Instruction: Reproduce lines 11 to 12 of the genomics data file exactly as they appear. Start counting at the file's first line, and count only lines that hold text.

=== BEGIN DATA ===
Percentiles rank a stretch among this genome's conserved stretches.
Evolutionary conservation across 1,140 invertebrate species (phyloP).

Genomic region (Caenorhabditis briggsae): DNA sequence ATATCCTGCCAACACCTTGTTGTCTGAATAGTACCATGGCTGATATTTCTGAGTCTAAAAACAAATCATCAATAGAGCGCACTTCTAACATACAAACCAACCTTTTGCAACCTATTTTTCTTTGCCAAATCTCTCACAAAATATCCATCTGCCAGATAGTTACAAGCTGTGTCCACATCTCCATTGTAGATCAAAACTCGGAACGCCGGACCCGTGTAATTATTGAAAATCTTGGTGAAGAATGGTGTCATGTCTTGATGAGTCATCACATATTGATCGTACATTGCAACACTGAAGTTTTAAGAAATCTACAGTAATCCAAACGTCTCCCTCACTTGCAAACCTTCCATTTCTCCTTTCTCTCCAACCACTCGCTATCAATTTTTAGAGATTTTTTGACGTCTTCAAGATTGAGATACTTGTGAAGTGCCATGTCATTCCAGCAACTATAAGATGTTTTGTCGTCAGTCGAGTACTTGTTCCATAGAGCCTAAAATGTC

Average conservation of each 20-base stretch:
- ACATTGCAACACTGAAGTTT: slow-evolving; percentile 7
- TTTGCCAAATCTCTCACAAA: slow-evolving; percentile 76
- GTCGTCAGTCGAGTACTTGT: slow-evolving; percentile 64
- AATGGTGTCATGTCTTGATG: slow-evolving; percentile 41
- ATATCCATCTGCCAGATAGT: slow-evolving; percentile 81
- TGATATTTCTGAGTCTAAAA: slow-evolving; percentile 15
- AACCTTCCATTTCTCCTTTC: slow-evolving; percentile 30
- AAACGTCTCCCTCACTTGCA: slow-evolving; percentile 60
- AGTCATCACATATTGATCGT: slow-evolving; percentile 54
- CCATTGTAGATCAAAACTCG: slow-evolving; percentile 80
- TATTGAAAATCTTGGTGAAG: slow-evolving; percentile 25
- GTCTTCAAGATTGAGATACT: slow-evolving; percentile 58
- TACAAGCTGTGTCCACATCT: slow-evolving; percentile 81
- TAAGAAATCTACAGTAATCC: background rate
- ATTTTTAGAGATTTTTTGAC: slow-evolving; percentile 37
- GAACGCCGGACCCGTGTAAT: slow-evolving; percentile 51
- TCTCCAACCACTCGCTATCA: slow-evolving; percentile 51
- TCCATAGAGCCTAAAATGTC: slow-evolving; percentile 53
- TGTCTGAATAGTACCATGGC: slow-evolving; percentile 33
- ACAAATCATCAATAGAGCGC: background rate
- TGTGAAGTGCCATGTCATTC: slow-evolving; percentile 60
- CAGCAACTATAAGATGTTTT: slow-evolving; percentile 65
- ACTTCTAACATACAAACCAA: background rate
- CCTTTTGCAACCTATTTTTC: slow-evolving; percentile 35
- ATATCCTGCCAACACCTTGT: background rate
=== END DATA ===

- AACCTTCCATTTCTCCTTTC: slow-evolving; percentile 30
- AAACGTCTCCCTCACTTGCA: slow-evolving; percentile 60